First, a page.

In its 2017 report, the Department of Defense Task Force on Cyber Deterrence provided this sobering assessment of the vulnerabilities in the U.S. critical infrastructure and information systems that support mission-essential operations and assets in the public and private sectors:
“…The Task Force notes that the cyber threat to U.S. critical infrastructure is outpacing
efforts to reduce pervasive vulnerabilities, so that for the next decade at least the United States must lean significantly on deterrence to address the cyber threat posed by the most capable U.S. adversaries. It is clear that a more proactive and systematic approach to U.S. cyber deterrence is urgently needed…”
In response to these findings, the National Institute of Standards and Technology (NIST) began a three-year effort to strengthen and modernize the security and privacy controls included in its Special Publication (SP) 800-53, which guides federal agencies and contractors in meeting the requirements set by the Federal Information Security Management Act (FISMA).
On September 23, 2020, after an extensive review and comment period, NIST published the final version of Revision 5 (Rev 5) of SP 800-53 . This is the first new release since Rev 4 was published over seven years ago, and it represents a major overhaul that takes a more proactive and systematic approach to cybersecurity. This significant release adds 45 new base controls, 150 control extensions, and approximately 100 new parameters to existing controls.
We believe NIST has done a commendable job with this update and that it significantly raises the bar for security and privacy. But with this substantial change comes a fair amount of work for businesses wishing to remain compliant with SP 800-53.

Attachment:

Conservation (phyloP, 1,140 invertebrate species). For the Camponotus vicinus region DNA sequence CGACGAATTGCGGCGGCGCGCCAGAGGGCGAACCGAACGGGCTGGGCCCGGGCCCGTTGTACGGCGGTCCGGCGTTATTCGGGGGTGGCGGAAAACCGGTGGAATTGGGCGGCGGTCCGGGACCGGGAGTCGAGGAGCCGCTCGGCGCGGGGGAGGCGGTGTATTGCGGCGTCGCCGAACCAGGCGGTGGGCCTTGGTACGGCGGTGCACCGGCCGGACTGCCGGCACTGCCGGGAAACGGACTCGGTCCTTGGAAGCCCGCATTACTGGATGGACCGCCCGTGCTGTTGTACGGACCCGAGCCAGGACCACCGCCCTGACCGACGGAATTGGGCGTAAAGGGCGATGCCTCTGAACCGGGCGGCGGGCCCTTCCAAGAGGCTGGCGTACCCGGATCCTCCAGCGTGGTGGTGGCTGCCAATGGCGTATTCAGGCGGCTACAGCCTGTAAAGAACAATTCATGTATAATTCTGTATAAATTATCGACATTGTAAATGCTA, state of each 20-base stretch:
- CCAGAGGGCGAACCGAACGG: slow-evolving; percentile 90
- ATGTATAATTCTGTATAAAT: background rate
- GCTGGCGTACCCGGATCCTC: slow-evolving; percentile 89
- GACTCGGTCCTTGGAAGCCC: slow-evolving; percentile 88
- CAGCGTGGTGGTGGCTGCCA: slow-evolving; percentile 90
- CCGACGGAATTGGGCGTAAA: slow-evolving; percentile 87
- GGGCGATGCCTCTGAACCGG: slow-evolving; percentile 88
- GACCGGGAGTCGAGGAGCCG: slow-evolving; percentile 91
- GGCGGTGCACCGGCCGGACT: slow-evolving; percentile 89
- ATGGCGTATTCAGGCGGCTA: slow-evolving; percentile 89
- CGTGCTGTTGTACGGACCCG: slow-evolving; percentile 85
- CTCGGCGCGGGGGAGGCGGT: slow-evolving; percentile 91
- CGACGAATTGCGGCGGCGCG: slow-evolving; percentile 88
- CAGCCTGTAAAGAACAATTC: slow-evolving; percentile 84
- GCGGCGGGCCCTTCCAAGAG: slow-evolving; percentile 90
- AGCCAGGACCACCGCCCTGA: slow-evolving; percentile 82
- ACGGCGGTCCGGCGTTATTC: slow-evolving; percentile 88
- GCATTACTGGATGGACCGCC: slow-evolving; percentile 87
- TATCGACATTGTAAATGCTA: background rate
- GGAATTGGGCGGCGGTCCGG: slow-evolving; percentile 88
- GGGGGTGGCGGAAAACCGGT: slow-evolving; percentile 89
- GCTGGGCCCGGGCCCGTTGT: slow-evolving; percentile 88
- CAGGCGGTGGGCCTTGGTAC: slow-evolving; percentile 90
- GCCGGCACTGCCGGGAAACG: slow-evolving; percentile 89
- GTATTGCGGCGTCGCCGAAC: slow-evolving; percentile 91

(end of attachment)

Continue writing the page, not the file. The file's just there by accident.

NIST describes the most significant changes being introduced with Rev 5 as follows:
- Making the controls more outcome-based by removing the entity responsible for satisfying the control (i.e., information system, organization) from the control statement.
- Integrating information security and privacy controls into a seamless, consolidated control catalog for information systems and organizations.
- Establishing a new supply chain risk management control family.
- Separating control selection processes from the controls, thereby allowing the controls to be used by different communities of interest, including systems engineers, security architects, software developers, enterprise architects, systems security and privacy engineers, and mission or business owners.
- Removing control baselines and tailoring guidance from the publication and transferring the content to NIST SP 800-53B, Control Baselines for Information Systems and Organizations.
- Clarifying the relationship between requirements and controls and the relationship between security and privacy controls.
- Incorporating new, state-of-the-practice controls (e.g., controls to support cyber resiliency, support secure systems design, and strengthen security and privacy governance and accountability) based on the latest threat intelligence and cyber-attack data.